Hope that everyone made it over to see something during the 11-day Washington, DC Jewish Film Festival! I’ve been in the midst of end-of-semester stuff for grad school, but I now have the time to promote the film I squeezed in on Saturday, December 10: “Love During Wartime.”
When I first stepped into AFI, I did harbor some doubts. There is, after all, precious little that is as polarizing as the Israeli/Palestinian conflict. In fact, Swedish director Gabriella Bier could not be with us, but she bid staff to read a little note that claimed, in part, that although she did not always agree with her subjects, she tried to portray them as accurate to themselves. Uh oh, I thought to myself, which side is getting the shaft?
I came to realize that the “side” getting the shaft was the marriage between two people in love. Their oppressor was the system—both Israeli and Palestinian—which could not allow them the affordance of living together in one of their home countries. On a larger scale even other parts of the world were oppressive, which surprised me the most.
Osama (known as “Assi”) in Israel moved briefly to Tel Aviv a few years back and met Jasmin. Watching the documentary, it isn’t difficult to see why they may be in love. They are both artists—Osama with his sculptures and Jasmin with her dance. When Osama’s temporary status in Israel is up, he must move back to Ramallah. The couple tries in vain to get permission for Jasmin to join him, which Israel refuses for security reasons (not entirely unfounded, since Osama himself is taken and beaten by Palestinian police forces for marrying “a Jew.”) But Israel also refuses to let him return to Jasmin’s family in Jerusalem. Out of options, Jasmin moves to Berlin, where her mother was born during the Third Reich and where she hopes to obtain a visa for Osama so they can finally live together as husband and wife.
But even when that happens, troubles still plague the young couple. Germany, which shocked me at first, but now perhaps seems part of European fear-mongering about Arabs, dragged their feet for as long as they could and only allowed Osama a temporary, student visa. This meant that he wasn’t allowed to work, putting strain on the marriage as Jasmin supported the pair of them. They finally kicked him out, citing that Jasmin’s mother was in fact not a German citizen thanks to the complications of a Jew being born there during the Holocaust. On a happier note, they moved to Vienna where Osama had success with a sculpture exhibit. The film ends by saying they now have a little girl. I left the theater in a surprisingly optimistic mood, hoping that despite all these troubles, Osama and Jasmin stayed together, and were happy.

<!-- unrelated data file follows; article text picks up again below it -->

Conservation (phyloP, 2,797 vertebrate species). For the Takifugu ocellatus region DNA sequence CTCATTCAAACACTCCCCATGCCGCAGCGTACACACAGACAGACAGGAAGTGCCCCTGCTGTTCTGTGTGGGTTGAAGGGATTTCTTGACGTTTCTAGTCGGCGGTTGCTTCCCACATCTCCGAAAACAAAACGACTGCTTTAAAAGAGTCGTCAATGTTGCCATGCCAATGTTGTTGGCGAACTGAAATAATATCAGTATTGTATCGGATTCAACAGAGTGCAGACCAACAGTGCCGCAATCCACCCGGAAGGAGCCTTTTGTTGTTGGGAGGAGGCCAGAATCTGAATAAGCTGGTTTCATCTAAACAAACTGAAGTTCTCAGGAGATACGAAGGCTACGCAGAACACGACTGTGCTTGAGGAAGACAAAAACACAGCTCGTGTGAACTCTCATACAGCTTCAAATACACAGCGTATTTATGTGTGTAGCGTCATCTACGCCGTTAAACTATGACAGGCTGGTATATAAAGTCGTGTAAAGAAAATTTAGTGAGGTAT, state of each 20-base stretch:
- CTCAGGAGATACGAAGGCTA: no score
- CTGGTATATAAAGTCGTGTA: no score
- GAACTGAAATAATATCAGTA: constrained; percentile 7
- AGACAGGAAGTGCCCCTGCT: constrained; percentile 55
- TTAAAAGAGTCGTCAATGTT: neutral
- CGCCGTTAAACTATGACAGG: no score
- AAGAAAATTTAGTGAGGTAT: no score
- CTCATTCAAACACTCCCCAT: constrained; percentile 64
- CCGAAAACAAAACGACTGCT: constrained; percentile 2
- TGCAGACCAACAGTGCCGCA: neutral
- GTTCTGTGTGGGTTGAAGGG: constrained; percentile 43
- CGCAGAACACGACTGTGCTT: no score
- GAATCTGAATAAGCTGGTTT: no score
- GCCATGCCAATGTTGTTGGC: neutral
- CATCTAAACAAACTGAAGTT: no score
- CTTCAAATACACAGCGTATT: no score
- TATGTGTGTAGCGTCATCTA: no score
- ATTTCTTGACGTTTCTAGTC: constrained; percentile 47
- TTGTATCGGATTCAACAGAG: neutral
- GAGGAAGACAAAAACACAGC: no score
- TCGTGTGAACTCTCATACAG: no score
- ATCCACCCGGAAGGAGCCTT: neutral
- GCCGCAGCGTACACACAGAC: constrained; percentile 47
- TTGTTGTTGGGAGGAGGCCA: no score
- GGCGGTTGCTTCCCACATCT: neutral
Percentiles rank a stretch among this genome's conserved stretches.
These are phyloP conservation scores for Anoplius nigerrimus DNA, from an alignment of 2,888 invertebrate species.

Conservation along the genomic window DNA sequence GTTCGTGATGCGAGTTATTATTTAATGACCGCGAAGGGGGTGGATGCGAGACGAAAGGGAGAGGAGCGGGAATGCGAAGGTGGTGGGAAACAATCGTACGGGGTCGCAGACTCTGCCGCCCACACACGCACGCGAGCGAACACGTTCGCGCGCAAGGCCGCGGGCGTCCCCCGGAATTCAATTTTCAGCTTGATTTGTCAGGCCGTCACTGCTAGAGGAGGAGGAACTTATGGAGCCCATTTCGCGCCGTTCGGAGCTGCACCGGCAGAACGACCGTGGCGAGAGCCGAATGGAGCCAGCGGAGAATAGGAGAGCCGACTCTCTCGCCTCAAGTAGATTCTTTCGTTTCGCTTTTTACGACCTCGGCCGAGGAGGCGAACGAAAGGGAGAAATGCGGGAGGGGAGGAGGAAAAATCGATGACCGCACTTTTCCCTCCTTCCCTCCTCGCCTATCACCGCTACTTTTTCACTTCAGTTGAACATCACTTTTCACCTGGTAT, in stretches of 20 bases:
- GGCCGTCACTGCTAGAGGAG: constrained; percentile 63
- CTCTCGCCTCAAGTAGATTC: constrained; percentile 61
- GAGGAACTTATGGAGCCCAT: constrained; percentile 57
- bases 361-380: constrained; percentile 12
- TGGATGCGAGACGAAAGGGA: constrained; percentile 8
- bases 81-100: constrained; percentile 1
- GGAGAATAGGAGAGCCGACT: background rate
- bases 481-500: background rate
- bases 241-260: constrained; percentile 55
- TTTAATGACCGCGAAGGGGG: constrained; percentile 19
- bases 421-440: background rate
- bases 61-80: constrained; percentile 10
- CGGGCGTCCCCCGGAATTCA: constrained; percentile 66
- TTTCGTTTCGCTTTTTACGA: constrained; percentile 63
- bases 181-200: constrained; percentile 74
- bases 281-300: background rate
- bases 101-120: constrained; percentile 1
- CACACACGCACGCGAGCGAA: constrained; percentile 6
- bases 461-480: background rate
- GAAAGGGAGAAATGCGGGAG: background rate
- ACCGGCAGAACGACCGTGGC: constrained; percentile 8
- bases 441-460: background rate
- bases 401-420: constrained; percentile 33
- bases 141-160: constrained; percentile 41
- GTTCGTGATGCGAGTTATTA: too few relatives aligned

I was also very impressed with Bier. Diligently following this couple around for sporadic stints over a few years, she nevertheless captured the complexity of their characters as they battled between love and hate for their homelands, for Germany, and for their relationship. Their families were also filmed, and from that one can see the truth behind the Israeli/Palestinian conflict—behind the rockets and the gunfire there are real families, just like any, trying to live in peace. Not exactly the major crux of the story, but it was relieving to see past the barricaded wall of the Middle East.
“Love During Wartime” was cosponsored with the Embassy of Sweden. View the “Love During Wartime” trailer on YouTube. Check out my previous coverage of WJFF films, including “Judios en el espacio” and “La Cámera Obscura.”